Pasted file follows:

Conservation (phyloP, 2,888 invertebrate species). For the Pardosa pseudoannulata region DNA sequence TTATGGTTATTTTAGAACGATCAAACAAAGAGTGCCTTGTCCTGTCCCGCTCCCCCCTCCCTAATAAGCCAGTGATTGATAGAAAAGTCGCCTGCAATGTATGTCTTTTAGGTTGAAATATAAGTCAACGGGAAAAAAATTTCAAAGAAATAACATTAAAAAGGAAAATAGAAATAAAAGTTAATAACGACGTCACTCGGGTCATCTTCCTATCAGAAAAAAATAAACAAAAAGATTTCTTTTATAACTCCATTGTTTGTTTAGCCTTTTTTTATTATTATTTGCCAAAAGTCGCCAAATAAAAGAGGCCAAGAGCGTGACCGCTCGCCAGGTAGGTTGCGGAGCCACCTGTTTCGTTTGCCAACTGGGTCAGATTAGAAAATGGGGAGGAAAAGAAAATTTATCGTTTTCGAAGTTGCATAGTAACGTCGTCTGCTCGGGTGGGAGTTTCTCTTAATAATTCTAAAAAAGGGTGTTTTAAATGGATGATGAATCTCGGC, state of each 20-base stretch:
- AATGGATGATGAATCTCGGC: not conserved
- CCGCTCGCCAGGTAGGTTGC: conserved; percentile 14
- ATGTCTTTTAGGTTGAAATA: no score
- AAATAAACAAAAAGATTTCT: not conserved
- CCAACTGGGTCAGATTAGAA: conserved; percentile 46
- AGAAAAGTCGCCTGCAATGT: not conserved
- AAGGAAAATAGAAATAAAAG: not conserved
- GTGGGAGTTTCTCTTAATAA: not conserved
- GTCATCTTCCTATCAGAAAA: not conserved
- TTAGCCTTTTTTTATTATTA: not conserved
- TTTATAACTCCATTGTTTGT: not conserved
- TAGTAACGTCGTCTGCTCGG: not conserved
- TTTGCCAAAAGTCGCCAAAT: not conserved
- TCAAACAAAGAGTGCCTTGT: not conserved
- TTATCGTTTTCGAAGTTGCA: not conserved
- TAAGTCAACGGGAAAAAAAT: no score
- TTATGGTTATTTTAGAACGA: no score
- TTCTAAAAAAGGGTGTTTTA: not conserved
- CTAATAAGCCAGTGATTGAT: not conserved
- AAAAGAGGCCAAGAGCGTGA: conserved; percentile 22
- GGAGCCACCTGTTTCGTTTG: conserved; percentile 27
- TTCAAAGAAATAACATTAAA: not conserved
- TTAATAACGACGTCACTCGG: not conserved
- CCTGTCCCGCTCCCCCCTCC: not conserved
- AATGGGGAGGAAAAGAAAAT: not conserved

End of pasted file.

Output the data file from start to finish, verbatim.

Conservation (phyloP, 2,888 invertebrate species). For the Pardosa pseudoannulata region DNA sequence TTATGGTTATTTTAGAACGATCAAACAAAGAGTGCCTTGTCCTGTCCCGCTCCCCCCTCCCTAATAAGCCAGTGATTGATAGAAAAGTCGCCTGCAATGTATGTCTTTTAGGTTGAAATATAAGTCAACGGGAAAAAAATTTCAAAGAAATAACATTAAAAAGGAAAATAGAAATAAAAGTTAATAACGACGTCACTCGGGTCATCTTCCTATCAGAAAAAAATAAACAAAAAGATTTCTTTTATAACTCCATTGTTTGTTTAGCCTTTTTTTATTATTATTTGCCAAAAGTCGCCAAATAAAAGAGGCCAAGAGCGTGACCGCTCGCCAGGTAGGTTGCGGAGCCACCTGTTTCGTTTGCCAACTGGGTCAGATTAGAAAATGGGGAGGAAAAGAAAATTTATCGTTTTCGAAGTTGCATAGTAACGTCGTCTGCTCGGGTGGGAGTTTCTCTTAATAATTCTAAAAAAGGGTGTTTTAAATGGATGATGAATCTCGGC, state of each 20-base stretch:
- AATGGATGATGAATCTCGGC: not conserved
- CCGCTCGCCAGGTAGGTTGC: conserved; percentile 14
- ATGTCTTTTAGGTTGAAATA: no score
- AAATAAACAAAAAGATTTCT: not conserved
- CCAACTGGGTCAGATTAGAA: conserved; percentile 46
- AGAAAAGTCGCCTGCAATGT: not conserved
- AAGGAAAATAGAAATAAAAG: not conserved
- GTGGGAGTTTCTCTTAATAA: not conserved
- GTCATCTTCCTATCAGAAAA: not conserved
- TTAGCCTTTTTTTATTATTA: not conserved
- TTTATAACTCCATTGTTTGT: not conserved
- TAGTAACGTCGTCTGCTCGG: not conserved
- TTTGCCAAAAGTCGCCAAAT: not conserved
- TCAAACAAAGAGTGCCTTGT: not conserved
- TTATCGTTTTCGAAGTTGCA: not conserved
- TAAGTCAACGGGAAAAAAAT: no score
- TTATGGTTATTTTAGAACGA: no score
- TTCTAAAAAAGGGTGTTTTA: not conserved
- CTAATAAGCCAGTGATTGAT: not conserved
- AAAAGAGGCCAAGAGCGTGA: conserved; percentile 22
- GGAGCCACCTGTTTCGTTTG: conserved; percentile 27
- TTCAAAGAAATAACATTAAA: not conserved
- TTAATAACGACGTCACTCGG: not conserved
- CCTGTCCCGCTCCCCCCTCC: not conserved
- AATGGGGAGGAAAAGAAAAT: not conserved